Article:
Jam tomorrow

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Jam tomorrow (or the older spelling jam to-morrow) is an expression for a never-fulfilled promise, or for some pleasant event in the future, which is never likely to materialize. Originating from a bit of wordplay involving Lewis Carroll's Alice, it has been referenced in discussions of philosophy, economics, and politics.


The expression originates from Lewis Carroll's 1871 book Through the Looking Glass and What Alice Found There.[1] This is a pun on a mnemonic[citation needed] for the usage of the Latin word iam (formerly often written and pronounced jam), which means "at this time", but only in the future or past tense, not in the present (which is instead nunc "now"). In the book, the White Queen offers Alice "jam every other day" as an inducement to work for her:

"I'm sure I'll take you with pleasure!" the Queen said. "Two pence a week, and jam every other day."
Alice couldn't help laughing, as she said, "I don't want you to hire me – and I don't care for jam."
"It's very good jam," said the Queen.
"Well, I don't want any to-day, at any rate."
"You couldn't have it if you did want it," the Queen said. "The rule is, jam to-morrow and jam yesterday – but never jam to-day."
"It must come sometimes to 'jam to-day'," Alice objected.
"No, it can't," said the Queen. "It's jam every other day: to-day isn't any other day, you know."
"I don't understand you," said Alice. "It's dreadfully confusing!"

The passage inspired the title of the 1979 musical But Never Jam Today.


In more recent times, the phrase has been used to describe a variety of unfulfilled political promises on issues such as tax, and was used by C. S. Lewis in satirizing the extrapolation of evolution from biological theory to philosophical guiding principle, in his 1957 poem "Evolutionary Hymn":[2]

Lead us, Evolution, lead us
Up the future's endless stair:
Chop us, change us, prod us, weed us.
For stagnation is despair:
Groping, guessing, yet progressing,
Lead us nobody knows where.

Wrong or justice in the present,
Joy or sorrow, what are they
While there's always jam to-morrow,
While we tread the onward way?
Never knowing where we're going,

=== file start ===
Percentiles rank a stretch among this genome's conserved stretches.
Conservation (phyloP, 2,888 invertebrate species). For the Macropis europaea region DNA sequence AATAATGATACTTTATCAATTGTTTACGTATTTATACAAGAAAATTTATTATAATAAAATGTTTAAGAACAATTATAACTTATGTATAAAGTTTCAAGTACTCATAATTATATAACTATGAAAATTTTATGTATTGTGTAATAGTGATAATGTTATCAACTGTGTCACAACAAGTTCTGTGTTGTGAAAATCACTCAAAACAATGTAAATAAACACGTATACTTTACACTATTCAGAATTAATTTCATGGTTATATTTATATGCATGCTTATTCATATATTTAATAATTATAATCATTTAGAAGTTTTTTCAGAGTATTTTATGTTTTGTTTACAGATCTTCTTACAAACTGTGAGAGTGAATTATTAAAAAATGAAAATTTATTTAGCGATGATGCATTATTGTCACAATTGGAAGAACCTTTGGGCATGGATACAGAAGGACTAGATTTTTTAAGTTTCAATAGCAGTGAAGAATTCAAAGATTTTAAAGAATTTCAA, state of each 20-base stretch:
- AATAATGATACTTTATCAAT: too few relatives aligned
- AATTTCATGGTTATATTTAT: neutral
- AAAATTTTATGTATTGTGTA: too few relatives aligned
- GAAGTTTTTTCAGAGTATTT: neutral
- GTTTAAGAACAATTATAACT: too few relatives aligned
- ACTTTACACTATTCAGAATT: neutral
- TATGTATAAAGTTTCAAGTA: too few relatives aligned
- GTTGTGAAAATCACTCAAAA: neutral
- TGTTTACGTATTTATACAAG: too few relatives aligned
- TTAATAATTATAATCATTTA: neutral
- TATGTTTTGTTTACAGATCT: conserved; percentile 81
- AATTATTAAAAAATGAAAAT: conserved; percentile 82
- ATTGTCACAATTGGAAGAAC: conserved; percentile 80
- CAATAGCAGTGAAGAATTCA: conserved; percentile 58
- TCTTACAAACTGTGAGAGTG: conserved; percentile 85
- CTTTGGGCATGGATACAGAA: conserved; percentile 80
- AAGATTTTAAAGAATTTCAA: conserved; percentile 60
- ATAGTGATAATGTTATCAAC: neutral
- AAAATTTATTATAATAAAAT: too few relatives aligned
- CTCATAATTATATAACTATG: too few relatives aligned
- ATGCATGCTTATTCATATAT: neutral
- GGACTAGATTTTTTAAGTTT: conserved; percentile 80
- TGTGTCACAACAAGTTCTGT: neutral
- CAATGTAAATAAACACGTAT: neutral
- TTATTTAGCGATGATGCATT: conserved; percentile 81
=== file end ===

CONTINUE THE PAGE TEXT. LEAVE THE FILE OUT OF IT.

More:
We can never go astray.

Monica Redlich's 1937 novel, for children and young adults, and older, uses the Carrollian phrase as its title, "Jam Tomorrow". In the novel, it is the family motto of the children of an impoverished vicar. This is not their only quotation from Lewis Carroll, but it reflects their stoic acceptance of straitened means today, and an unquenched hope for better things in some unforeseen tomorrow.

John Maynard Keynes also makes use of the image of "never jam today" in order to portray vividly the tendency to excessive saving which may lead to economic stagnation:

For purposiveness means that we are more concerned with the remote future results of our actions than with their own quality or their immediate effects on our own environment. The "purposive" man is always trying to secure a spurious and delusive immortality for his acts by pushing his interest in them forward into time. He does not love his cat, but his cat's kittens; nor, in truth, the kittens, but only the kittens' kittens, and so on forward forever to the end of cat-dom. For him jam is not jam unless it is a case of jam to-morrow and never jam to-day. Thus by pushing his jam always forward into the future, he strives to secure for his act of boiling it an immortality.[3]

British folk musician Billy Bragg uses it in his 1986 song "The Home Front":

The constant promise of jam tomorrow,
Is the New Breed's litany and verse,
If it takes another war to fill the churches of England,
Then the world the meek inherit, what will it be worth?


  1. ^ "Jam tomorrow". The Phrase Finder. Retrieved 2008-04-12.
  2. ^ The Lewis poem is based on "Lead us, heavenly Father, lead us" (by James Edmeston) and similarly set to the hymnal tune "Mannheim" (by Friedrich Filitz)
  3. ^ John Maynard Keynes, "Economic Possibilities for Our Grandchildren" Works, vol. IX, pp. 329-30